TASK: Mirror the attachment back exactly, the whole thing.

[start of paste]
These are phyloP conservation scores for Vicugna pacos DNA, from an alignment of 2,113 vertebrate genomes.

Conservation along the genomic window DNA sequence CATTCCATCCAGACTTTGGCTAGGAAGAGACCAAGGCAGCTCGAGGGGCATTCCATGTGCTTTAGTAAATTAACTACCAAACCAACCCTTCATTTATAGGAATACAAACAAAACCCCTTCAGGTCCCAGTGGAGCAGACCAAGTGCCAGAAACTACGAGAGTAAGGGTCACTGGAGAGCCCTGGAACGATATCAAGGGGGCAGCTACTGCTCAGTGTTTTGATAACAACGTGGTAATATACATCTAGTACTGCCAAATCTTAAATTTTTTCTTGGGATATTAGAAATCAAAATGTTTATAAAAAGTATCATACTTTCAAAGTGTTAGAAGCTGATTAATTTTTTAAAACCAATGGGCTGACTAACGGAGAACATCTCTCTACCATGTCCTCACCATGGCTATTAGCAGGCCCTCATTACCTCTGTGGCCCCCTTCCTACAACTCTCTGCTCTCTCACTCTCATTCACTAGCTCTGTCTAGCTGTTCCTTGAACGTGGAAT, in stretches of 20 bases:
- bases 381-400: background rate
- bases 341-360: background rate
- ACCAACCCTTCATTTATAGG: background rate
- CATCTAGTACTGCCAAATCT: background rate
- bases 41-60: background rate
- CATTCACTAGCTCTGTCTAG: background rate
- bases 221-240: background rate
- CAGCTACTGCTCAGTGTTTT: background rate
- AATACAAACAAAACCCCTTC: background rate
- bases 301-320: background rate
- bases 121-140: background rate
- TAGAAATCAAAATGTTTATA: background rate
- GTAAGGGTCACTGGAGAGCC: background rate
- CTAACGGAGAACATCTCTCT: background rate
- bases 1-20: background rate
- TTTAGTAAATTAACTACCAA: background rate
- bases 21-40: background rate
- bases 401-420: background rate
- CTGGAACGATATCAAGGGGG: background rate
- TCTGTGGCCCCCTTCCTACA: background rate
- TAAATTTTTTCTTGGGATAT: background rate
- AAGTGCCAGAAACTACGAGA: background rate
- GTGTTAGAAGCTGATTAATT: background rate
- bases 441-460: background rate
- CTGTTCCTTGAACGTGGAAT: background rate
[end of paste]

These are phyloP conservation scores for Vicugna pacos DNA, from an alignment of 2,113 vertebrate genomes.

Conservation along the genomic window DNA sequence CATTCCATCCAGACTTTGGCTAGGAAGAGACCAAGGCAGCTCGAGGGGCATTCCATGTGCTTTAGTAAATTAACTACCAAACCAACCCTTCATTTATAGGAATACAAACAAAACCCCTTCAGGTCCCAGTGGAGCAGACCAAGTGCCAGAAACTACGAGAGTAAGGGTCACTGGAGAGCCCTGGAACGATATCAAGGGGGCAGCTACTGCTCAGTGTTTTGATAACAACGTGGTAATATACATCTAGTACTGCCAAATCTTAAATTTTTTCTTGGGATATTAGAAATCAAAATGTTTATAAAAAGTATCATACTTTCAAAGTGTTAGAAGCTGATTAATTTTTTAAAACCAATGGGCTGACTAACGGAGAACATCTCTCTACCATGTCCTCACCATGGCTATTAGCAGGCCCTCATTACCTCTGTGGCCCCCTTCCTACAACTCTCTGCTCTCTCACTCTCATTCACTAGCTCTGTCTAGCTGTTCCTTGAACGTGGAAT, in stretches of 20 bases:
- bases 381-400: background rate
- bases 341-360: background rate
- ACCAACCCTTCATTTATAGG: background rate
- CATCTAGTACTGCCAAATCT: background rate
- bases 41-60: background rate
- CATTCACTAGCTCTGTCTAG: background rate
- bases 221-240: background rate
- CAGCTACTGCTCAGTGTTTT: background rate
- AATACAAACAAAACCCCTTC: background rate
- bases 301-320: background rate
- bases 121-140: background rate
- TAGAAATCAAAATGTTTATA: background rate
- GTAAGGGTCACTGGAGAGCC: background rate
- CTAACGGAGAACATCTCTCT: background rate
- bases 1-20: background rate
- TTTAGTAAATTAACTACCAA: background rate
- bases 21-40: background rate
- bases 401-420: background rate
- CTGGAACGATATCAAGGGGG: background rate
- TCTGTGGCCCCCTTCCTACA: background rate
- TAAATTTTTTCTTGGGATAT: background rate
- AAGTGCCAGAAACTACGAGA: background rate
- GTGTTAGAAGCTGATTAATT: background rate
- bases 441-460: background rate
- CTGTTCCTTGAACGTGGAAT: background rate